Tag Archive for: Dallas

My First Bouchercon Panel

by Paula Gail Benson

Carol Puckett with her husband Jim

While there are many special things I’ll remember about this year’s 50th anniversary Bouchercon, celebrated in Dallas, Texas, one in particular will be that this year marked my first to moderate and serve on a panel at the world mystery conference. I’d already felt privileged to get to know and work with the organizers on the Bill Crider Prize for Short Fiction (more on that in my post tomorrow on Writers Who Kill). Thank you to Carol Puckett, local committee organizer, for not only collecting historical memorabilia from the past 50 Bouchercons as well as honoring Bill Crider, a beloved Texas writer and reviewer, but also for recognizing the interest in different lengths of mystery stories, novellas, and novels. Carol told me that some people asked about the number of panels devoted to short mystery fiction, but that she and the organizers had heard attendees ask about different story formats and responded to it.

I moderated a panel called “Does Length Matter?” While the subject may sound titillating (I warned audience members if they came to hear a discussion about measuring body parts, they might be disappointed to learn we would be talking about word count), it’s actually one about which I often hear writers speculate. For example, some of the questions we considered were: (1) have readers’ attention spans narrowed? (2) is it better to write two short novels in a year rather than one lengthy one? (3) can writing short stories between novels keep a reader interested in a series or characters? and (4) how do you know if an idea is better suited for a novel or short story?

Sandy Steen, Mary Stojak, Becki Willis, Bess Carnan, Mad Hildebrandt, Angela Zeman, me, and Rhonda Gilliland
(Photo by Rhonda’s husband Fr. Basil Gilliland)

We had a terrific group of panelists, some novelists, some short story authors, and some who had written both. Now that I’ve met them in person, I know I have many titles to add to my reading list (and I would encourage you all to check out their work).

Our two Texans were Sandy Steen and Becki Willis, both novelists. They each have written in several genres. Becki has independently published several series.

Mad Hildebrandt has written cozy mysteries, humorous romantic suspense, and dark gritty mysteries. She told us that she often writes a novel straight through in seventy-two hours, a rigorous stretch to produce the draft, but one that she found to work best for her. Angela Zeman also has written in diverse genres and has one character, Mrs. Risk, who started out in short stories before appearing in a novel. Mary Stojak has a solid reputation for writing short stories and is working on a novel.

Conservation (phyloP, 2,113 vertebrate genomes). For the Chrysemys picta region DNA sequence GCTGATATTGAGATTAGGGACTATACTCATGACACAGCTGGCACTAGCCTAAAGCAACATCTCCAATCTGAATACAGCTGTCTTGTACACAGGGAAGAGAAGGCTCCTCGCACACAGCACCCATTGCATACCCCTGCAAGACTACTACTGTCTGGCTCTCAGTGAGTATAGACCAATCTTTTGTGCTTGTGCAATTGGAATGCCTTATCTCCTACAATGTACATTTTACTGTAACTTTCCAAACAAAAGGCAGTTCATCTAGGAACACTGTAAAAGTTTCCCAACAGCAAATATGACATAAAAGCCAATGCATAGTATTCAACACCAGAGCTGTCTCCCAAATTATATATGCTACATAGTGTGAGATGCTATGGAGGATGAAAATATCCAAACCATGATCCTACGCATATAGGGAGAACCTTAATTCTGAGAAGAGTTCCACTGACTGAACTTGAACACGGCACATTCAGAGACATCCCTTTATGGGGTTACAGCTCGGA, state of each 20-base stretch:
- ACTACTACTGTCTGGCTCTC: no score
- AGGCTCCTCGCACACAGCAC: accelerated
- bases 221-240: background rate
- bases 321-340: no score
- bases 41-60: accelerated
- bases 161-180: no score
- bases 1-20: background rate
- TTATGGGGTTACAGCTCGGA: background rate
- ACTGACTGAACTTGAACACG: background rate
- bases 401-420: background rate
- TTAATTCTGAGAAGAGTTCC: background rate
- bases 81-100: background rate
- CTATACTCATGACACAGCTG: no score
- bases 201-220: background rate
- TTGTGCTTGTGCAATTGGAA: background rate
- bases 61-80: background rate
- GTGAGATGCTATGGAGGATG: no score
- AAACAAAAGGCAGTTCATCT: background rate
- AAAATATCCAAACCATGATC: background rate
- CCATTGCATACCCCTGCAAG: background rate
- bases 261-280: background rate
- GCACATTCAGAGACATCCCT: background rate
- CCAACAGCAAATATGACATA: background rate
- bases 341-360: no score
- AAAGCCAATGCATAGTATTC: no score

Bess Carnan, this year’s winner of the William F. Deeck-Malice Domestic Grants Program for Unpublished Writers, said that her first drafts are short, then she lengthens them through rewrites. Rhonda Gilliland, who I’d served with on a panel before at Killer Nashville, has written stories as well as served as an editor for a successful series of mystery culinary anthologies.

Many thanks to Carol Puckett and the 2019 Bouchercon organizers for the opportunity to talk about story formats and to get to know these fine writers better.

(Photo by Rhonda’s husband Fr. Basil Gilliland)

Do you prefer short stories or novels? 

Calling All Short Story Writers: Check Out Bouchercon’s New Bill Crider Prize!

by Paula Gail Benson
I’m incredibly proud that Carol Puckett and Kendel
Lynn of the Bouchercon Dallas committee asked me to help with the inaugural Bill
Crider Prize for Short Fiction that will be awarded by Hank Phillippi Ryan at
Bouchercon in Dallas this October. This contest will recognize excellence for
short story writing with significant monetary and scholarship prizes. And, the
final round will be judged by Janet Hutchings (editor of Ellery Queen Mystery Magazine) and Linda Landrigan (editor of Alfred Hitchcock Mystery Magazine)!
Please see the information below and consider
entering. It’s a great way to remember a respected member of the mystery
community while giving a marvelous opportunity to talented short story writers.
Bill Crider Prize for Short
Debuting at the 50th Anniversary of Bouchercon, Carol Puckett and
the 2019 Bouchercon Dallas committee launched the Bill Crider Prize for Short
Fiction to celebrate this treasured literary form, both the short story and the
widely-admired mystery author and reviewer, Bill Crider. Designed to encourage
writers from all over the world, these distinguished prizes award stories with
fascinating characters and twisty plots, all in the mystery genre.
  • First Prize:
  • Second Prize:
  • Third Prize:
  • Bill Crider
    Memorial Scholarship: Registration to Bouchercon 2020
  • Longlist
    • An
      anonymous judging panel of published authors will select an initial round
      of finalists (no public announcements will be made).
  • Shortlist
    • A
      second anonymous judging panel of published authors will select the
      shortlist finalists (no public announcements will be made).
  • Winners
    • Janet
      Hutchings, editor of Ellery Queen Mystery Magazine, and Linda
      Landrigan, editor of Alfred Hitchcock Mystery Magazine, will
      choose the winners from the shortlisted writers.
    • Please
      note that no automatic publication in either EQMM or AHMM is attached to
      winning or being a finalist in this contest. All contestants (whether
      they make judges cuts or not) are welcome to submit to either
      magazine—but not both at the same time.
    • Once
      the final four writers have been chosen, all shortlisted authors will be
      notified on or near October 1.
    • Bouchercon
      Dallas Guest of Honor, Hank Phillippi Ryan,
      will recognize the shortlisted authors and award the top prizes during